The idea that men and women are “better” at different things starts when enter school. Research continues to support stereotypical views about what subjects different genders are likely to study, with boys often taking up science and girls choosing humanities.
Despite the un-helpful suggestions research implies about gender-based characteristics, these entrenched views and patterns have spilled into the world of work. Men are dominating areas of IT and tech employment, whilst women are more present, although not necessarily leading, in client facing industries such as public relations.
With the rise of digital business and the on-going march of AI dominance, the tech industry is becoming ever-important and far-reaching across all areas of employment. So, shouldn’t a broader tech industry mean a more diverse workforce?
Just how welcome do women feel in the hallowed halls of tech companies? And crucially, is the industry itself doing anything to encourage more of them to apply?
Despite more women working in tech generally, there is still a skills shortage in the digital sector, and the female recruitment pool remains in drought mode.
The Tech Partnership’s Women in IT Scorecard states that only 17% of all UK specialist technology jobs are held by women. Global tech giants do not fare any better when it comes to female employment. Only 20% of Google engineers are women.
Although these statistics may not seem promising, the fact this dismal status is being discussed showcases a positively shifting culture. We are highlighting it, we are talking about it, and at this early stage, giving airtime to pioneers and the companies that are getting it right is a good place to start.
Visibility: Female icons
When it comes to the traditionally male-dominated tech industry, women, as they do in other spheres of life, remain an underrepresented group. So how do you normalise the integration of minorities into a majority population?
You highlight the pioneers who have broken through representation barriers. This will allow like-minded and aspirational women to feel more able to apply for positions in tech – at least on an emotional level. This visibility begins with covering and commemorating the achievements of female founders such as Marta Krupinska, co-founder of money transfer app Azimo, and Wendy Tan MBE, CEO and founder of Moonfruit.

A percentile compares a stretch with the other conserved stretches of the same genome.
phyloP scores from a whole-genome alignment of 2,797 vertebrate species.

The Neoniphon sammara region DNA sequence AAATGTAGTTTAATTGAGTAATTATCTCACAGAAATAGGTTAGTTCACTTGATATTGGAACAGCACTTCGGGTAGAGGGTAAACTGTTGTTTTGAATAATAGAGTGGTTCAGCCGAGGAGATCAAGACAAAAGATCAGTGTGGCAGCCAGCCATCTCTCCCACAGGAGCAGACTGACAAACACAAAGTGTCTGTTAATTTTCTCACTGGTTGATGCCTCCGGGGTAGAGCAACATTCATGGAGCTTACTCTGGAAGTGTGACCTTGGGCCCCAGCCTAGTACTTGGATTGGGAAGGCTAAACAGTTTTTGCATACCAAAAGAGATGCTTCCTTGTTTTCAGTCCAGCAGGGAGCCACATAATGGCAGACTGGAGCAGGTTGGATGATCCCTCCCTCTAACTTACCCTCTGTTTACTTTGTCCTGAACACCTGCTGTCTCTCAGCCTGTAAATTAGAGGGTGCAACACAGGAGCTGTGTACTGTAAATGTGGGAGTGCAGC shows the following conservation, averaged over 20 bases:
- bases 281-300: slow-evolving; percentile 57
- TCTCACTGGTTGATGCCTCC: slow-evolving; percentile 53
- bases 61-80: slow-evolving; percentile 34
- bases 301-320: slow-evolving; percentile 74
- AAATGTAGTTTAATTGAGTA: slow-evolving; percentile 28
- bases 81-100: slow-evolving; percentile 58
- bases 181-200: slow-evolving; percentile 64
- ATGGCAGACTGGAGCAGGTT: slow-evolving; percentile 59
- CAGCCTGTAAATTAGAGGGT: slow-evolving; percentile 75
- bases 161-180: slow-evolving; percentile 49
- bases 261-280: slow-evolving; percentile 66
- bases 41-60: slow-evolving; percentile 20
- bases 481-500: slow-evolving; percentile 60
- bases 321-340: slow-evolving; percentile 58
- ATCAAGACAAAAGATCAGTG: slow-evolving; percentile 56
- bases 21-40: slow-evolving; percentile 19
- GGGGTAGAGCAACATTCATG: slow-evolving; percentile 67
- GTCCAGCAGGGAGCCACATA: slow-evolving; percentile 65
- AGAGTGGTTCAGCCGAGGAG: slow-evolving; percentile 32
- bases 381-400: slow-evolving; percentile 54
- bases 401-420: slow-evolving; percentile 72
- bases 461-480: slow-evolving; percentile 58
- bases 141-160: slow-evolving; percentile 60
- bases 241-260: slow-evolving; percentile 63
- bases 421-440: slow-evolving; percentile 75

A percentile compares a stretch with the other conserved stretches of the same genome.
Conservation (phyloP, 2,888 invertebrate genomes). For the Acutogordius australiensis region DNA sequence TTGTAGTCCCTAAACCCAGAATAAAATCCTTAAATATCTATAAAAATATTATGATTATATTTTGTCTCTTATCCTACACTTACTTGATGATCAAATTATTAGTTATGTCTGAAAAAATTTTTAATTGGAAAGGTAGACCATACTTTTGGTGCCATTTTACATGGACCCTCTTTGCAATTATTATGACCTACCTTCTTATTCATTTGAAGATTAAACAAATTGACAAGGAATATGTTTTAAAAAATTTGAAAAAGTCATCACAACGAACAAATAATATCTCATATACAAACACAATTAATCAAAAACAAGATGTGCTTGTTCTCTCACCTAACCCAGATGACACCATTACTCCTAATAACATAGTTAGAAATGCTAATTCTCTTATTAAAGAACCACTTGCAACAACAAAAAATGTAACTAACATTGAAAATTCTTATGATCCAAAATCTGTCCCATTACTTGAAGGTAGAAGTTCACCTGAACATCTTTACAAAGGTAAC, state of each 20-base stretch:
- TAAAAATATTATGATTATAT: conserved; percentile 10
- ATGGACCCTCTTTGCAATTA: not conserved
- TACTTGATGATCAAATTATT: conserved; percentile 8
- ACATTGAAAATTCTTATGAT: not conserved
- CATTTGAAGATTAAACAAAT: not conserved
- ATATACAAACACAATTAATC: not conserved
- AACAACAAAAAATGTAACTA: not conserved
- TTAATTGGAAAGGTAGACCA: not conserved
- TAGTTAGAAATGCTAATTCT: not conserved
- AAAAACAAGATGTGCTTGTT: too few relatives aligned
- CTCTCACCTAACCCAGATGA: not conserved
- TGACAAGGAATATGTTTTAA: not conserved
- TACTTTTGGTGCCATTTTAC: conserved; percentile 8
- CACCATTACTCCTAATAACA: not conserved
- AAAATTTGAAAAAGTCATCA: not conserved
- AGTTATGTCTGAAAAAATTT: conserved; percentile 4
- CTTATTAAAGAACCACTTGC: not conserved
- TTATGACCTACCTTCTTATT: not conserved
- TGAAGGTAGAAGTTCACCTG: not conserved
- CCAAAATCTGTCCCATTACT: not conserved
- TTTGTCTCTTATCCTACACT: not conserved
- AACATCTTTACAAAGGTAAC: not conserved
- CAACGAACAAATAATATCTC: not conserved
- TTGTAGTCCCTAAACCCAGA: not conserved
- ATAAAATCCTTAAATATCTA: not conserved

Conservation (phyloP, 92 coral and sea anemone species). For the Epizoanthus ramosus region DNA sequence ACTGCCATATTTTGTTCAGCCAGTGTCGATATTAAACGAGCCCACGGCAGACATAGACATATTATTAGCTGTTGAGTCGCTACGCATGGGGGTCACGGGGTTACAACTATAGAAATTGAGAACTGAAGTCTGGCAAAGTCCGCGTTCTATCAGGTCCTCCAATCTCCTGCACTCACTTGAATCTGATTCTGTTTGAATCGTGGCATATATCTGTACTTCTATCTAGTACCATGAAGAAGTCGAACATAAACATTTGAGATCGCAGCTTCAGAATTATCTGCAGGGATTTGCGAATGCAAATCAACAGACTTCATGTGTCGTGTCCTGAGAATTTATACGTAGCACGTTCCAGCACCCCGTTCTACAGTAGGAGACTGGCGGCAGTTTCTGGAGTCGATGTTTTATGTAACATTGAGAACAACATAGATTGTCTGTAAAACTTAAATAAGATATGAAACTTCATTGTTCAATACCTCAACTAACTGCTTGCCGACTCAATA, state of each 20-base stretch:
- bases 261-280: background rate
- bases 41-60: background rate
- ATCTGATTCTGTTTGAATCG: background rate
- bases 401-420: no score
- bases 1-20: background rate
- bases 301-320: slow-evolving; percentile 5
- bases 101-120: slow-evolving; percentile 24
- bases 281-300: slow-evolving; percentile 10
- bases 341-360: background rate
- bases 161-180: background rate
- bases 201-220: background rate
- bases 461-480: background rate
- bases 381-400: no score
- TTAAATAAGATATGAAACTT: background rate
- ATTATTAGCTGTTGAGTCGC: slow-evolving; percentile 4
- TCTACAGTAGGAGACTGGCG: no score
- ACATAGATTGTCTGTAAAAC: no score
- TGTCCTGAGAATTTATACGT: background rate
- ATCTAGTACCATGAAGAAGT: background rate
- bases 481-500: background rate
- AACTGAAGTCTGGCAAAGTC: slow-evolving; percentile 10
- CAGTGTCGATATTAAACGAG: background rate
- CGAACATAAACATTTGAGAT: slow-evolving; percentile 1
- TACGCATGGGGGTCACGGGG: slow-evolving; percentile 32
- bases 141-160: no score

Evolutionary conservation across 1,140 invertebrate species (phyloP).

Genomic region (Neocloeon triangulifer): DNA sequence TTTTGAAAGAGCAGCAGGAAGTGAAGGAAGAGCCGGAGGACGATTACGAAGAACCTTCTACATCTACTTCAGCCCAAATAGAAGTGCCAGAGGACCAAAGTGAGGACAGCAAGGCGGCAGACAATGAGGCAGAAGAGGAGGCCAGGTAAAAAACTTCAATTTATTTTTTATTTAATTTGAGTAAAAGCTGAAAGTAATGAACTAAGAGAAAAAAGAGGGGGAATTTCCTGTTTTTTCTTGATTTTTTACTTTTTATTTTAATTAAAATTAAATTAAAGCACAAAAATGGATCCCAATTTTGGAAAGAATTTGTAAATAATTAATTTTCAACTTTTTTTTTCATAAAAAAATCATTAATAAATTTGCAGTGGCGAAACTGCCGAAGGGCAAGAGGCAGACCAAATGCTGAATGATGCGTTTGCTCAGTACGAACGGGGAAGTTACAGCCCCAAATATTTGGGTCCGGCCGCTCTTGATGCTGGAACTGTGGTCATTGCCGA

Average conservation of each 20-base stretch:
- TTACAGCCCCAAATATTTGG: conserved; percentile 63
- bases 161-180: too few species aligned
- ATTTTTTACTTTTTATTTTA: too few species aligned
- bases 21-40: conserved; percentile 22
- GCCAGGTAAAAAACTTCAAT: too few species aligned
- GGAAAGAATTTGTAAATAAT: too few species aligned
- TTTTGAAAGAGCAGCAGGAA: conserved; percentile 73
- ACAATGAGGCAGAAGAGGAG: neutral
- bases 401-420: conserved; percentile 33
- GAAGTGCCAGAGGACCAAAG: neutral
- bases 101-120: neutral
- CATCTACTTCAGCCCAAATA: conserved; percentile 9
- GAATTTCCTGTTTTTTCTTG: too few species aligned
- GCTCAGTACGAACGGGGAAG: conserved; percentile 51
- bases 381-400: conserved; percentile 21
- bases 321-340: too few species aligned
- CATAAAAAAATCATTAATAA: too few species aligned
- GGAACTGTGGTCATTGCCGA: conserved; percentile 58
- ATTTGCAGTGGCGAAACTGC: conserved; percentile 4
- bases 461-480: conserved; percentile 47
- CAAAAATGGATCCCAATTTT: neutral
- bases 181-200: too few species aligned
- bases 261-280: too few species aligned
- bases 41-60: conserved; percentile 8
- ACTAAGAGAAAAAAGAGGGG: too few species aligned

Highlighting inclusion idols in tech publications and company blogs shouldn’t be seen as a cheap recruitment drive. Without idols such as Martin Luther King, the civil rights movement may not have taken hold, and it’s the same (although on a lesser scale) with women in tech. Inclusion campaigners know that brand awareness and visibility makes for a stronger case – and recruiters should know it too.
Whilst such female figures instil inspiration in women candidates looking for jobs in tech, are they actually going for the jobs? There is evidence that the industry is sitting up and listening to female grievances about the industry, and this is key in making women as a group feel more confident about working in tech.
Last year, Vodafone implemented scanners to correct any gender bias in job posts. By amending the more “aggressive” and “stereotypically masculine” language to gender-neutral terms, the company experienced a 7% rise in female recruitment in the company.
To encourage more female applicants, and ensure loyalty to the company, tech employers must start with the way they recruit for positions, and employing gender-neutral language in job posts is a good start.
What companies can do
The Anita Borg Institute published a series of findings that reveal if tech employers invest in female development, gender training, and policies that support work flexibility, more women will feel confident in joining and remaining in the tech industry.
This includes the development of leadership programmes in which women can conceptualise and foster goal objectives, which helps them visualise the concept of career progression in an industry where women are relatively new.
Also included in the recommendations is in-house diversity training for male and female employees. Such a move, the research stipulates, could make male, as well as female employees, feel included in the diversification and inclusion drive.
Establishing company policies on flexible working hours was also noted to be important, where a high number of women in tech, and across many other industries, feel compromised and forced to leave their jobs if they have family or other caring responsibilities.